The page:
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Book Review: Revolution on Canvas, Volume 2: Poetry from the Indie Music Scene edited by Rich Balling

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I spend a lot of time reading CD liners. I could sit for hours reading lyrics to my favorite songs, so it drives me crazy when an artist doesn’t include them. For me the words are just as powerful as the music that accompanies them. Sometimes you catch other meanings or you can get a clearer picture of whatever the artist is driving at.

While Revolution on Canvas doesn’t come with music, these words are just as powerful without it. From some of the biggest names in indie rock comes a collection of poetry and short stories that range the spectrum of emotion.

In the foreword, Rich Balling, a professional musician, explains how he started this project. “The idea was to contact numerous musicians that I had shared floors and crossed borders with during my years of touring — many of whom had since grown to be extremely popular and had sold hundreds of thousands of records — and gather writing from them.” The result is Revolution on Canvas a collection of “lyrics that had never made it into songs, journal entries, poems, fiction, essays, rants, and even art.”

Balling wanted to make reading more approachable for the masses; and while the examples found in this book aren’t always grammatically correct, they are emotionally moving. From Justin Pierre from Motion City Soundtrack to Luis Dubuc of The Secret Handshake, this book has some great pieces in it. While some are only fair or easily forgotten, still they come from names you recognize and are therefore fascinating, but there are gems contained within these pages as well.

Schuylar Croom from He Is Legend contributed "Letter to a Gypsy" (first stanza page 16):

    Guard your comfort my dear, guard your heart,
    as the sailor takes locks of hair,
    and prisons a piece of cloth or picture.
    The wealthy have overbought and undersold their memories.
    Even if they duplicate your treasures,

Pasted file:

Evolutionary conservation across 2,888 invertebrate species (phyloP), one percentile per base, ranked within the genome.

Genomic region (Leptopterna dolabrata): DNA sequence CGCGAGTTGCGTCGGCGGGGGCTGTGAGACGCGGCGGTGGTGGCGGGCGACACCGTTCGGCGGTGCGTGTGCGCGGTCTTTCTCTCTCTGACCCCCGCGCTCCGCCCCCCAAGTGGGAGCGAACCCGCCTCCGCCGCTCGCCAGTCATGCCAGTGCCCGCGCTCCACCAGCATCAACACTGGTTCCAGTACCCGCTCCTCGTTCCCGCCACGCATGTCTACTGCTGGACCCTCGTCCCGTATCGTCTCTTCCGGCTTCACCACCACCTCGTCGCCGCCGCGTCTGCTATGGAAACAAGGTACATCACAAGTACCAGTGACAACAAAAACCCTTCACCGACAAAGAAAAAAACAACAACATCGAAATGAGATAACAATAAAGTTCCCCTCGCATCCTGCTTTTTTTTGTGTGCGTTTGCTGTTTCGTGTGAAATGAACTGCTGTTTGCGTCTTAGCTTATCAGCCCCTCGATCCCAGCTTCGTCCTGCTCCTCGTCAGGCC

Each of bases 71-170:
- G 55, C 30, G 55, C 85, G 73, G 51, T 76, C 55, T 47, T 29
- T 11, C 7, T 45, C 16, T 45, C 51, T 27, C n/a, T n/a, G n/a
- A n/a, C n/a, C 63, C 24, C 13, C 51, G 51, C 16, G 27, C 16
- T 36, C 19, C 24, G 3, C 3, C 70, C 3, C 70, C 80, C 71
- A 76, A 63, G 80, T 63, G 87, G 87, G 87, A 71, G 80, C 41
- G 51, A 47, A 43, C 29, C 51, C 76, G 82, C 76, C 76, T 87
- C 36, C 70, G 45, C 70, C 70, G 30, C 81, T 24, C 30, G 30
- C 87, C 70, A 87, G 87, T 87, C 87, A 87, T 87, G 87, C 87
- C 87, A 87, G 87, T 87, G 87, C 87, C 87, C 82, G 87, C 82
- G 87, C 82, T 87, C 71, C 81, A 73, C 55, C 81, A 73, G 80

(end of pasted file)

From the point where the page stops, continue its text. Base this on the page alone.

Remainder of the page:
they still will never love them
    for the reasons you have learned to love them.

From Chi Chang of the Deftones comes "Murder, Prostitution and Other Forms of Democracy and the Institution of Marriage" (page 118):

    He had married-his secret mother
    wanting-to be a whore
    they fucked-like they were trying
    to extract the ingredients of
    the horizon, from
    each other- and she could
    swallow-the ocean
    at the mouth-as he tried to push
    the tides-for her- and
    in the time it takes
    for an ocean liner
    to sink- they had only reached
    A fetal shore puberty-still
    madly in love
    years later- he would quietly
    count her- freckles when she slept
    when people ask
    politics- or
    the fucking
    He could reply
    I do-
    you just ain’t hearing

Sal Bossio from Envy on the Coast wrote "My heart is pounding the whole way there" (page 104):

    I arrive in disbelief and can only stare at those buried eyes as
    you scream, “it’s not fair!”
    As I walk further in, you come running towards the stairs.
    Our shoulders touch, I reach across my fingers through your hair.
    Everyone is scattered all dress in black.
    His sister starts to shout, “I want him back, I want him back!”
    Your eyelids shut, you place your head upon me in distress.
    Adrienne, I just can’t stand to see you like this.
    Allow my collar to be the place where you let your tears rest.
    Please don’t worry girl; you know god only takes the best.
    Goodbye, Goodbye. I owe you this much, I’ll be your medication
    Goodbye, Goodbye. I own you this much; I’m a safe addiction.

Those are just some of my favorites. Whether you are a music fan or a poetry fan, you will find something in Revolution on Canvas that speaks to your soul.

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About Katie T. Buglet

  • Carl G. Ferrel

    I recently published my third poetry book. How do I get it considered for review?


    Carl G. Ferrel

  • Katie McNeill

    The person to talk to would be Eric Olsen.

    ‘his e-mail is: Ecolsen2003 AT cs DOT com with book details and the person to be contacted for a review copy. The book will be offered to Blogcritics’ 1,000-plus members, and one will be chosen to review it. They will contact you directly.’

  • red

    just making note that there are little to no female artists in the first volume. Haven’t read the 2nd yet, but perhaps that is something that can be considered, since we are talking about revolutions and all.